Currently, the main treatment for ischemic stroke could be summarized to three categories: mild hypothermia therapy [6, 7], thrombolysis [810] and mechanical thrombectomy [11, 12]. Thrombolysis is the only approbatory therapy for acute ischemic stroke in North America [13]. Nonetheless, it only takes effects in 3 hours. Beyond this span cerebral hemorrhage and edema are more risky. Although numerous potential treatment strategies have been investigated, most of them have been proven inefficacious in humans in a vigorous trial design [14, 15]. Therefore, there is an urgent demand to explore new or alternative anti-ischemic stroke agents.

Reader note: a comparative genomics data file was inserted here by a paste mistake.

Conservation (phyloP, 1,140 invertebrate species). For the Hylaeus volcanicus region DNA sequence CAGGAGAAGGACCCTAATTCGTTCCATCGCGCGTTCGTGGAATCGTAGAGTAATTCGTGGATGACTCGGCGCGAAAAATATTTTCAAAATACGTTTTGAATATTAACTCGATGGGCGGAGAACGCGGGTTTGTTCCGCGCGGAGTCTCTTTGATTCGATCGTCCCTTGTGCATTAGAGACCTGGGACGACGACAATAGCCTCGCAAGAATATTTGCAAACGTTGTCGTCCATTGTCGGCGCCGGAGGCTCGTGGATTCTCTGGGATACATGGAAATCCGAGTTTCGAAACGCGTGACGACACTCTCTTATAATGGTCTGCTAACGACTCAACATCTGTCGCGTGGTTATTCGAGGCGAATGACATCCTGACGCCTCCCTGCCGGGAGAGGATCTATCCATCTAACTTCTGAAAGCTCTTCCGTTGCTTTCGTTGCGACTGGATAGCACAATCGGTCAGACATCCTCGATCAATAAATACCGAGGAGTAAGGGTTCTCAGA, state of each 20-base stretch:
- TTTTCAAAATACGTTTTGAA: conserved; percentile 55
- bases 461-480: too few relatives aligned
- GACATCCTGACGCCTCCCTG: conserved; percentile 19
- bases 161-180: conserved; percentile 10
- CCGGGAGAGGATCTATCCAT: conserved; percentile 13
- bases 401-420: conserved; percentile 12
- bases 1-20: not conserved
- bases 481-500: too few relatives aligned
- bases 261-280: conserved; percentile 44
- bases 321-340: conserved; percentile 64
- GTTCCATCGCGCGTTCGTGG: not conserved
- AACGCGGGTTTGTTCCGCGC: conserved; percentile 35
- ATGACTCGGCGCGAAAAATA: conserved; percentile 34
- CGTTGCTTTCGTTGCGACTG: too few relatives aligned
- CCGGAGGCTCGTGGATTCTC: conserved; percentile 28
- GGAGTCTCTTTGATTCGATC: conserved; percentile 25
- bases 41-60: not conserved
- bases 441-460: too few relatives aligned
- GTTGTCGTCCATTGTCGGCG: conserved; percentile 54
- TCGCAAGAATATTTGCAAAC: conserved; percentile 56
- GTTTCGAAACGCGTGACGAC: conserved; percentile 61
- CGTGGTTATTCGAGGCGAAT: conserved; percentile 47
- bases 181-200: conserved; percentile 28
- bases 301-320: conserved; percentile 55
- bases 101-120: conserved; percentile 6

Cynanchum bungei is a species of Polygonum multiflorum. As the Apocynaceae Cynanchum plants, it is widely distributed in China. CYNA, an acetophenone molecule, is a main component from the root of Cynanchum bungei and other species. Fig 1 shows its chemical structure. Earlier studies have demonstrated that CYNA possesses neuroprotective and hepatoprotectives effects [16, 17].

A series of experimental studies by one of our laboratories have been conducted on CYNA’s effects on ischemic stroke in rats. Evidence has shown that CYNA manifests itself as effective antioxidant vigor and behaves neuroprotectively both in vitro and in a rat model of transient focal cerebral ischemia with diminished neurological scarcity scores and infarct size [18]. These phenomena suggested that CYNA be further exploited as a therapy to protect nerves in ischemic stroke treatment. On the other hand, it has been realized that network based analysis is suitable for understanding the action mode of natural compounds which exhibit low affinity inhibition on multiple targets [1921].